The last few years my trips to the cabin have been mostly solo. I am always careful on these excursions to be extra aware of my surroundings and extra cautious when I go hiking or boating. So I was more than a little alarmed two years ago to find a pile of scat that I was pretty confident was bear. (I’m sorry, I wish I had thought to take pictures of it to share…) The pile was largish, dark and lumpy, and more importantly was located on a game trail far from any of the horse trails. (Horse piles can sometimes look like bear scat.) My heart rate increased considerably as I considered how close the pile was to my cabin and closer yet to the outhouse trail!
I later reported my find to my Dad who scoffed. He reminded me that there has never been any bear activity on our side of the lake. I was forced to admit that other than the one pile of scat, I had seen no other signs: no tracks, no clawed trees, no evidence of digging, no smell. But I couldn’t come up with any other explanation for what I had seen. Last summer I found another pile in the same area and was able to point it out to him when he and Mom came to the Cabin. Like me he was puzzled, but still adamant that it couldn’t be bear.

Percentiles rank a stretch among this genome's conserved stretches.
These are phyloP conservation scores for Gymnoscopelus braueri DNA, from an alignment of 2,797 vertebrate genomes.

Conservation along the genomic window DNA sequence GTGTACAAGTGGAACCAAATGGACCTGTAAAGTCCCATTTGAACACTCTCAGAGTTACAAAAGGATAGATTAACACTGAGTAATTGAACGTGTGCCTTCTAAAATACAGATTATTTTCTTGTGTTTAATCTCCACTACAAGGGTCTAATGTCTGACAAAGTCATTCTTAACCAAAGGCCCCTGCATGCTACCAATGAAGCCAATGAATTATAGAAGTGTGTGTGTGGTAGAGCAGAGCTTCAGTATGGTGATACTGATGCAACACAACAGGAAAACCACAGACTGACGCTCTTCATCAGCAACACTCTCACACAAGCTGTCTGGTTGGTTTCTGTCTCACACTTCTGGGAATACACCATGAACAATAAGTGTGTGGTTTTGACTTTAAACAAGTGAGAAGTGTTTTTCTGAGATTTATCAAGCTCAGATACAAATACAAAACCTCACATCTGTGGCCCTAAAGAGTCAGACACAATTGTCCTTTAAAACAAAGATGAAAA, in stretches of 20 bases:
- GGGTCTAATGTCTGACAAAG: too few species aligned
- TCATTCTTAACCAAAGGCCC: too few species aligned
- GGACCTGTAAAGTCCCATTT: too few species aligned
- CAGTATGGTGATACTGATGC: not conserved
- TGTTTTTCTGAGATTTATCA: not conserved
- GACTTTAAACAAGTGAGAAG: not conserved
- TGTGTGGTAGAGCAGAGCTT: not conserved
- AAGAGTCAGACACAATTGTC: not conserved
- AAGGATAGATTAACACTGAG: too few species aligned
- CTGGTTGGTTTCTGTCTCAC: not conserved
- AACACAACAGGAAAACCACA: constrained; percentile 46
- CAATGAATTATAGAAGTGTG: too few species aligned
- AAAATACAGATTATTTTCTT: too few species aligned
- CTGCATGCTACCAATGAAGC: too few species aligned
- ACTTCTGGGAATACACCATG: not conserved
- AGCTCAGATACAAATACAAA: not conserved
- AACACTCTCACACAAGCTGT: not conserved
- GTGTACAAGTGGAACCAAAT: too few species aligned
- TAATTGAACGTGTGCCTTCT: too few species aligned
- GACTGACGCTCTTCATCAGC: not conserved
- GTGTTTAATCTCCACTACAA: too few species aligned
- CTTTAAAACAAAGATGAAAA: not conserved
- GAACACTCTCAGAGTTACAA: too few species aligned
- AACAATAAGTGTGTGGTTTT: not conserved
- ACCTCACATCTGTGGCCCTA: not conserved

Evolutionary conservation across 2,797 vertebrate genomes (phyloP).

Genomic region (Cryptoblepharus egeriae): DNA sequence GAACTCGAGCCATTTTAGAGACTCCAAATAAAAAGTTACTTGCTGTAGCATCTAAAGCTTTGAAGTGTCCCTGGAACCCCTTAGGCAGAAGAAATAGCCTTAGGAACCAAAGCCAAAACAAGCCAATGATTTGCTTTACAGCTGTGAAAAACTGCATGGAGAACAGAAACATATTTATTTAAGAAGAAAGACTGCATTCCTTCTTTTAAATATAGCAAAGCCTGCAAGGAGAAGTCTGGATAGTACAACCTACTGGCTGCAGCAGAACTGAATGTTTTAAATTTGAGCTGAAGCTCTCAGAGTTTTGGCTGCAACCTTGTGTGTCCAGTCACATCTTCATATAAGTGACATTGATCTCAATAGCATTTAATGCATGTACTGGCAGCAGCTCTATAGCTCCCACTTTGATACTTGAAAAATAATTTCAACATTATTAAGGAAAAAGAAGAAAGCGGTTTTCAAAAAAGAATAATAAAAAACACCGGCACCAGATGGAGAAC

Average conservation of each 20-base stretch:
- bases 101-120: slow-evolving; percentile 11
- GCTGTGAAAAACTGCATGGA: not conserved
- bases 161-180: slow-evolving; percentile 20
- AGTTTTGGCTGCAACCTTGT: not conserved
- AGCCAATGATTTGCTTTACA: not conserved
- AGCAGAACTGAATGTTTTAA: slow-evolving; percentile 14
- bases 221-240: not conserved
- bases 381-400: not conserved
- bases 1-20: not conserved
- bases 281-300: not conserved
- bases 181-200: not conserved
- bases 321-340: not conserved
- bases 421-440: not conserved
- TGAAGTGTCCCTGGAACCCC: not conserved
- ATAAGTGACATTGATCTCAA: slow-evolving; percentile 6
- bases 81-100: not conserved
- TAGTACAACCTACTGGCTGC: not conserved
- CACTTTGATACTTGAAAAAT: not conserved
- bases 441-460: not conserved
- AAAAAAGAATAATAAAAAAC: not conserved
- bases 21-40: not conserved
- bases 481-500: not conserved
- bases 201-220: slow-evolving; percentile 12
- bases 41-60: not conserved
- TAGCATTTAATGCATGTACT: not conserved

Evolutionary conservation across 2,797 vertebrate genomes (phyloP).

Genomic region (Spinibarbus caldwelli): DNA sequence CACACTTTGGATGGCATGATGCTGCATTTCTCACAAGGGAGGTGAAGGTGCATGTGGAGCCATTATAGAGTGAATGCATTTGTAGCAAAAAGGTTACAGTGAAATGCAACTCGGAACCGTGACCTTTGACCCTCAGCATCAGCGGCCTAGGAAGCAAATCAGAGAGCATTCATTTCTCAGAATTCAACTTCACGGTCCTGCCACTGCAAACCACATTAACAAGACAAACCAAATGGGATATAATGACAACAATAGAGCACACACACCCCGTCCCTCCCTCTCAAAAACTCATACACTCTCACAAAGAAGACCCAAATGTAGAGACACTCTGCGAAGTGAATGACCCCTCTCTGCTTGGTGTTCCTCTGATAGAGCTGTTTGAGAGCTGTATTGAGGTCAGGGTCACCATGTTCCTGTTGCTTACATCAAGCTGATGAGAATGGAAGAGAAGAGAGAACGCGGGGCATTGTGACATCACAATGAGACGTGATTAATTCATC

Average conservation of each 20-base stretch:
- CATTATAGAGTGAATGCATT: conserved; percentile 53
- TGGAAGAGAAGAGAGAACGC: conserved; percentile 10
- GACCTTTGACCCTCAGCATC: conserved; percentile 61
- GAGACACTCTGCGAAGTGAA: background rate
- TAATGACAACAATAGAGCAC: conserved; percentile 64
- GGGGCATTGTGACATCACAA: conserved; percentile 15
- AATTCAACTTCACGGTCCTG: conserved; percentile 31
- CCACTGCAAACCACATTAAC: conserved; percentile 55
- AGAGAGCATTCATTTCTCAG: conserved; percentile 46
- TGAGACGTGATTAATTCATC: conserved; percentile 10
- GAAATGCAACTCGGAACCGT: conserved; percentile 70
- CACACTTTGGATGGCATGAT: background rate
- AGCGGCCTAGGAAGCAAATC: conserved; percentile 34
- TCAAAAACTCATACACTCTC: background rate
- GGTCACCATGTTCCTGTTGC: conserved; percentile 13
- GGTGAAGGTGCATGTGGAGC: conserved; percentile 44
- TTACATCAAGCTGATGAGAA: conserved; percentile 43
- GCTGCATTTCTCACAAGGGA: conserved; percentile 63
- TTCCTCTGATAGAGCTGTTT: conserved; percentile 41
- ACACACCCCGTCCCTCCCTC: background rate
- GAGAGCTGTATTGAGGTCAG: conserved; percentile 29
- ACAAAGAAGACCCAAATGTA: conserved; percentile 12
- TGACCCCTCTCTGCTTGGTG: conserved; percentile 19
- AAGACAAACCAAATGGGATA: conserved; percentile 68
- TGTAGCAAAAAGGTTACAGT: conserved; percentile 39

In August I joined several friends for a symposium called Becoming an Outdoor Woman. It’s put together by our Department of Fish and Game and if you have a similar program in your area I HIGHLY recommend it! There were classes on everything from fly fishing to handling a chainsaw. I took one called “What’s In the Woods.”
You see where this is going right? Sure enough, in the course of our hike, the instructor picked up a moose nugget and naturally we all identified it correctly. But then he went on to inform us that this was last winter’s nugget – composed of wood and bark from their winter diet. In summer, the moist diet of pond grasses and leaves produces a completely different type of scat – darker and lumpy and unformed. Sound familiar?
Sigh… I really hate having to admit when I’m wrong but I’m REALLY glad it wasn’t a bear after all! The only consolation is that Dad has over 60 years of moose experience in Alaska and he didn’t know either!